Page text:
Jenifer Neils

Jenifer Neils

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Women in the ancient world

"In this lively and accessible book, Jenifer Neils offers an engaging overview of the roles of women in the ancient societies of Greece, Rome, Egypt, and the Near East. Sifting through a range of evidence from written and material culture, and focusing in particular on visual imagery, she traces the parameters of women's real lives, as distinct from the stereotypical ways in which they were often portrayed."--P. [2] of cover

Includes bibliographical references and index

Real women: an introduction -- Female stereotypes -- Mothers and mourners -- Working women -- The body beautiful -- Women and religion -- Royal women

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Women In The Ancient World

This is a good overview book, as it touches on many different ways in which women are depicted in ancient visual works however, i&aposd definitely stress it as an overview. Neils doesn&apost go into depth with anything that gets touched on, so if you want discussion of specifics, this is probably not your book.

This was actually a little frustrating to me at some points, especially when she brings up the issue of women being depicted at fountain houses on hydriai. She does bring up some of the varying This is a good overview book, as it touches on many different ways in which women are depicted in ancient visual works however, i'd definitely stress it as an overview. Neils doesn't go into depth with anything that gets touched on, so if you want discussion of specifics, this is probably not your book.

This was actually a little frustrating to me at some points, especially when she brings up the issue of women being depicted at fountain houses on hydriai. She does bring up some of the varying ideas as to why this was shown, who the the women could be, based off of historical evidence & how they are shown on the hydriai, & the discrepancies therein. But when i looked at the pictures of the hydriai presented, i noticed that there was also imagery of chariot races, & even Herakles fighting the Nemean Lion on the same hydria, painted above & below the main image of the women, in two separate registers. I started to get a little excited, because i wanted to see what Neils might say, even briefly, about what this could mean. But she doesn't touch on it at all, not even in the short caption that accompanies each image. While i have some knowledge that can help me come up with my own possibilities, i was looking forward to seeing what someone more knowledgeable in the field might say about it.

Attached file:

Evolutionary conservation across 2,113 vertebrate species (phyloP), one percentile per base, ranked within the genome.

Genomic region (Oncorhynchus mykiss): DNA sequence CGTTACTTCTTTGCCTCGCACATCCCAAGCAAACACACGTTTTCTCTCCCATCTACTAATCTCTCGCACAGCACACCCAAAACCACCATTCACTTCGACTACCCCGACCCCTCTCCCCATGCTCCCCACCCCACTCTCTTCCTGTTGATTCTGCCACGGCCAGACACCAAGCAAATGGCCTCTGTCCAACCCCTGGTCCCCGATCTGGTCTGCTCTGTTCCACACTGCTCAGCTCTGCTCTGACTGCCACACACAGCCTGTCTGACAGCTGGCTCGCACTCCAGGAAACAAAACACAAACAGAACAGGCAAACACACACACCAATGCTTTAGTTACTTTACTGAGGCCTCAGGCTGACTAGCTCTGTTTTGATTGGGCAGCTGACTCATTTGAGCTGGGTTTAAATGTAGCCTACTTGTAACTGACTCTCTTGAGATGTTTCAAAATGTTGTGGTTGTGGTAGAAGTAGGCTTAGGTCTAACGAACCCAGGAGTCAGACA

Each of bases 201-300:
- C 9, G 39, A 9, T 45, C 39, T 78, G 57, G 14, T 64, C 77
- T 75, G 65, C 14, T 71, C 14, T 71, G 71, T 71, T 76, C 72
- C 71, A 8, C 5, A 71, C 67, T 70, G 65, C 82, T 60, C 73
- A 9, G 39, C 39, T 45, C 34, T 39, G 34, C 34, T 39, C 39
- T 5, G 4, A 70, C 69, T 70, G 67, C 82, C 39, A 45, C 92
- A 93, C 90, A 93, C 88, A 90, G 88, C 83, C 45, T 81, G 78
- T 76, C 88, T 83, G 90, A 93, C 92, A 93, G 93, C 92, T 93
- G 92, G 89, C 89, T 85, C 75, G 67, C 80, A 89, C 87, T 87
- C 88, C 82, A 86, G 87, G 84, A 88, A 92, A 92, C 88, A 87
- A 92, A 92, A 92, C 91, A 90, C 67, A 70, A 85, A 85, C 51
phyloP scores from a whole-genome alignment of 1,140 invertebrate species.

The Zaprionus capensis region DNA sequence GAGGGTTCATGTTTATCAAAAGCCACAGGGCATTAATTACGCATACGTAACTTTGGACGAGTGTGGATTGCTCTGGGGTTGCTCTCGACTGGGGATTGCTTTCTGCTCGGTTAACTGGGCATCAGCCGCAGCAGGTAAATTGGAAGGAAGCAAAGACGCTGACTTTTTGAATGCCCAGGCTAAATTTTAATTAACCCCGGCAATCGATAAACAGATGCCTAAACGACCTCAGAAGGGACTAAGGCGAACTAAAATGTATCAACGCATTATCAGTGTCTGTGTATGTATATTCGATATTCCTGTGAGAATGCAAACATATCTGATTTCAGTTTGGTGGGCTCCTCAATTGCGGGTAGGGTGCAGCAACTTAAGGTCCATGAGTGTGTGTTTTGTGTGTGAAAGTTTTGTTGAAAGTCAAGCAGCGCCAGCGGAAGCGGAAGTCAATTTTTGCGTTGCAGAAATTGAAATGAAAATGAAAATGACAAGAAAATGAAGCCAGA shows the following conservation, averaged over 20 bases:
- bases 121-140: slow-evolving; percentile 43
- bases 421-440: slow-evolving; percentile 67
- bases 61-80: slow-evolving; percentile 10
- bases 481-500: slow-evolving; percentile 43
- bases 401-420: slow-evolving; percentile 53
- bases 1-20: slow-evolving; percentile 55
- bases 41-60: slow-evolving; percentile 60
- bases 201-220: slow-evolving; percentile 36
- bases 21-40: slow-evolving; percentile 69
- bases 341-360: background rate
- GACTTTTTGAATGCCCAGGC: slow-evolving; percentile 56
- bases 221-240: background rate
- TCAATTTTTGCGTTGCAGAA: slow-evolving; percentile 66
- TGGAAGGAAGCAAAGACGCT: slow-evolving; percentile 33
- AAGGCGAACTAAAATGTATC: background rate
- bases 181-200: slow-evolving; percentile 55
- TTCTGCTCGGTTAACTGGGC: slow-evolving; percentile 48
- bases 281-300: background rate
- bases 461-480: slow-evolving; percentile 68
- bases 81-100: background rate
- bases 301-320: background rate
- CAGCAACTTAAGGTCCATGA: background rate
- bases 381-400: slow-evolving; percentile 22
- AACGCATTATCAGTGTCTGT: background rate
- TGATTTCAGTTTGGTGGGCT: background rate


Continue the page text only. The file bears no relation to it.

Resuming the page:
There is also the fact that when she briefly mentions the Parthenon frieze, & the debated central image, she only presents one view, that of the "priest & priestess with temple attendant girls & boy," & doesn't even mention the other view. I know Neils has written a whole book on the frieze, & if this is her way of reading it, then fine, but if someone has picked up this book & doesn't know that this part of the frieze can be interpreted differently, it seems a little strange to not mention that there is another possible way of reading it, even if the author doesn't subscribe to it.

While the title is "Women in the Ancient World," the cultures presented felt a little unbalanced. I don't know if this is because of what is available to people today, or if it partially has to do with Neils' area of expertise, but i would have liked to see & learn more from cultures other than the Greeks & Romans, if possible.

The images of the objects are amazing. If it's an overview book of brief writing (& sometimes awkwardly worded in a stilted manner), it leaves more room for the images, which are meant to be the centerpieces anyway. The photos are very well done, & you can see so much detail in them.

The major problem i have had with this book, however, is the binding. I received this as a gift, & it was still wrapped in plastic. I have read through the whole thing once. The sections of the pages are sewn together, but as i read, the whole sections popped out of the binding glue. The cover itself (which is softcover) also detached from the binding glue. The book is falling apart after one reading, which is surprising & upsetting for a book of its cost & otherwise good quality.

Overall, i would say to especially get it for the images of the works discussed. If you want more in-depth discussion of the works & what their meanings in the cultures may have been, you'll probably want to look for other books. That doesn't mean this is a bad book that has no information to give. And above all else, watch out for the binding. . more


(Editor with Gisela Walberg) Corpus Vasorum Antiquorum, Volume 2, Princeton University Press (Princeton, NJ), 1971-2000.

(Editor) The World of Ceramics: Masterpieces from the Cleveland Museum of Art, Cleveland Museum of Art/University of Indiana Press (Cleveland, OH), 1982.

The Youthful Deeds of Theseus, Bretschneider (Rome, Italy), 1987.

(Editor and contributor with E. J. W. Barber and others) Goddess and Polis: The Panathenaic Festival in Athens, Hood Museum of Art, Dartmouth College/Princeton University Press (Princeton, NJ), 1992.

(Editor) Worshipping Athena: Panathenaia and Parthenon, University of Wisconsin Press (Madison, WI), 1996.

The Parthenon Frieze, Cambridge University Press (New York, NY), 2001.

SIDELIGHTS: Art historian Jenifer Neils specializes in archaeology and the art of ancient Greece. She was a Whitehead fellow at the American School of Classical Studies in Athens and a Getty fellow at the American Academy in Rome. In addition to her writing, she has curated exhibitions at the Hood Museum at Dartmouth College and the Cleveland, Ohio, Museum of Art.